How to recognise heat stroke

Posted by Keri Hartwright
Last updated 9th July 2022
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  • What is heatstroke?

    If we spend too much time in direct sun we can develop heat exhaustion and if not treated we may go onto develop heat stroke.

    Heat exhaustion is when we spend too much time in the sun and start to feel unwell.  Initially the person may:

    • look pale and sweaty
    • Feel sick
    • Feel thirsty
    • Have a temperature over 38 degrees.

    If not treated or controlled at this stage they may go onto develop heat stroke?  Heat stroke is when someone’s brain starts to overheat.  It is a very serious condition.

    • How to recognise if?

      If someone has developed heat stroke they will show the following signs

      • Still feeling unwell after 30 minutes resting in a cool room.
      • Temperature over 40 degrees,
      • Seizure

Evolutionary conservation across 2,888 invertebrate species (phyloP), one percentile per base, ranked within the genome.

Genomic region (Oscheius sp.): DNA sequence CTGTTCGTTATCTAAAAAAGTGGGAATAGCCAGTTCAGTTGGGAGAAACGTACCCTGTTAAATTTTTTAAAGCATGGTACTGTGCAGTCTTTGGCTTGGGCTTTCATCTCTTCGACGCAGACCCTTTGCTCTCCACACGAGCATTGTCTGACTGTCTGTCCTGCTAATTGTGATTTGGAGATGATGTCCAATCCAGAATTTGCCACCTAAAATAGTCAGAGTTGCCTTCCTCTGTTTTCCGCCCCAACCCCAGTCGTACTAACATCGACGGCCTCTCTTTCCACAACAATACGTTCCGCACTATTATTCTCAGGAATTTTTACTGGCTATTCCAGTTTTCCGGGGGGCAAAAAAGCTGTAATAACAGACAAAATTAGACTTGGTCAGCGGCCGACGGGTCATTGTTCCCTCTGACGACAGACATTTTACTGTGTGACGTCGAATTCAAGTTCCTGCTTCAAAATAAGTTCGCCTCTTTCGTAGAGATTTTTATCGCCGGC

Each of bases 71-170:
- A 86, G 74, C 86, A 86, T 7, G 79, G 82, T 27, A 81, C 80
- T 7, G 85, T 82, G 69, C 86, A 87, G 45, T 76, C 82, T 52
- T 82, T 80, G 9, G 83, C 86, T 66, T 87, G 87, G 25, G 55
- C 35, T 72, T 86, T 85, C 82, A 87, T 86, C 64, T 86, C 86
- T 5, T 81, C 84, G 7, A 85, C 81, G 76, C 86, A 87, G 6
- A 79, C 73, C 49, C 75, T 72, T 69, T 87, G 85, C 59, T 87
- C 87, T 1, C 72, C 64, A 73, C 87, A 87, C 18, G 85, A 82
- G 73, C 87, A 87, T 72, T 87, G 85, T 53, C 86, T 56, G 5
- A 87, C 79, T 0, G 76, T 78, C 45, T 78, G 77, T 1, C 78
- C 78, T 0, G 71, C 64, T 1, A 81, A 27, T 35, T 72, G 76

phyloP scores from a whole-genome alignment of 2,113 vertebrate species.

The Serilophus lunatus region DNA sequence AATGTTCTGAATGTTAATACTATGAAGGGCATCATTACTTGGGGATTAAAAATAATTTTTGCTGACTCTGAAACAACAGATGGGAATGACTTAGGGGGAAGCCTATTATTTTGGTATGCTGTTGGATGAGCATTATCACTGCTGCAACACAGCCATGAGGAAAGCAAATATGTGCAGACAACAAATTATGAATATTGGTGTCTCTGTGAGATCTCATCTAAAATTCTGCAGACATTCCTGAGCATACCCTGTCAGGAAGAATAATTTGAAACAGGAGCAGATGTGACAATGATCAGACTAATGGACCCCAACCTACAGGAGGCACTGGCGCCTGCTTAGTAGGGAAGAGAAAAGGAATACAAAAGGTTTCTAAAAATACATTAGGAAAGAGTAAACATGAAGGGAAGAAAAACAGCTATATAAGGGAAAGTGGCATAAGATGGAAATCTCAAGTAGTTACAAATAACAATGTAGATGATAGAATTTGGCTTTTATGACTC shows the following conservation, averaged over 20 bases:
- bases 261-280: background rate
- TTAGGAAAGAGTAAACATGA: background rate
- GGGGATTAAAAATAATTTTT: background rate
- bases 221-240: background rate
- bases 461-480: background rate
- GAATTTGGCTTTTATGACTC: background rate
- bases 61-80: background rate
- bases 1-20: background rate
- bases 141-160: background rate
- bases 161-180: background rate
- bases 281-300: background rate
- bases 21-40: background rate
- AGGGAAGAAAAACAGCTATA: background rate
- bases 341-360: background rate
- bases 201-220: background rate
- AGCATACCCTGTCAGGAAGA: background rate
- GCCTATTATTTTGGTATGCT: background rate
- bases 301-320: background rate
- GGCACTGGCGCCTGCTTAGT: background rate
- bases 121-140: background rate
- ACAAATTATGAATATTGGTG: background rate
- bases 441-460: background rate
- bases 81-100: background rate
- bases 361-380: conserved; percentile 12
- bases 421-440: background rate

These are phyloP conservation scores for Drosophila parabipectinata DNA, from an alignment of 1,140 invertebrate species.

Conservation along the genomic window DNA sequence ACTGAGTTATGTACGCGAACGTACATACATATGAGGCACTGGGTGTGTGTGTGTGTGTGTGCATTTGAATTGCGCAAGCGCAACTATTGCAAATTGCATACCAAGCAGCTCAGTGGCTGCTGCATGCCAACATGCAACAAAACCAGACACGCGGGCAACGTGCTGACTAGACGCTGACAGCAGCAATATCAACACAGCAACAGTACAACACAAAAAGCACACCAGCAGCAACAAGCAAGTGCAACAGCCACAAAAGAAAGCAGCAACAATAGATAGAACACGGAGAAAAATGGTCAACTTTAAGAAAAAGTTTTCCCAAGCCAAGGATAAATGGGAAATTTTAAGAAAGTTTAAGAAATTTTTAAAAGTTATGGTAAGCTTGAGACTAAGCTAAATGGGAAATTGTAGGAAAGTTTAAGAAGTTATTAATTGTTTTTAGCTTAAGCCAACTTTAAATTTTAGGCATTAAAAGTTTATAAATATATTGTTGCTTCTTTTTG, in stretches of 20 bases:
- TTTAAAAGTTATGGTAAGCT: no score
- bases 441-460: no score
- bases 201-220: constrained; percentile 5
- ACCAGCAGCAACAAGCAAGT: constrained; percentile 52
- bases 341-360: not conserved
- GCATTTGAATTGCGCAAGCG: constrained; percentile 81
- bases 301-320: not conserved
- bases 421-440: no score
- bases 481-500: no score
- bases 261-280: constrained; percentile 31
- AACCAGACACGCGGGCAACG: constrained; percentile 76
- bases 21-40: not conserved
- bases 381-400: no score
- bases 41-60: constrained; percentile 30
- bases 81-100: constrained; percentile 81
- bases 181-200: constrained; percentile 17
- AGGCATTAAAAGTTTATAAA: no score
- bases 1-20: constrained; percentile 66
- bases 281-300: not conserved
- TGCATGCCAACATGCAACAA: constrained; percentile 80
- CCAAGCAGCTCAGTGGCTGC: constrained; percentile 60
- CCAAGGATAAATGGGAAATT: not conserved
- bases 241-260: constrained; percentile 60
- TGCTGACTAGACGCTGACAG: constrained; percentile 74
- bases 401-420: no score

• Confused
      • Not sweating.

      This is really serious and you need to call 999.

    • How to prevent it

      There are things you can do to reduce the risk of developing heat exhaustion or heat stroke.

      • Avoid direct sun between 11 – 3pm
      • Cover your head with a hat
      • Drink plenty of fluids
      • Take cool baths or showers
      • Avoid excess exercise or alcohol.
    • How to manage heat stroke

      If you suspect someone has developed heat stroke

      1. make sure they are inside out of direct sunlight.
      2. call 999
      3. cool them rapidly
      4. If they become unconscious put them in the recovery position.

      Small children and older people are more at risk of developing heat exhaustion / heat stroke if they are exposed to the sun so keep a close eye on them at all times.

      To find out or book a first aid course why not get in touch,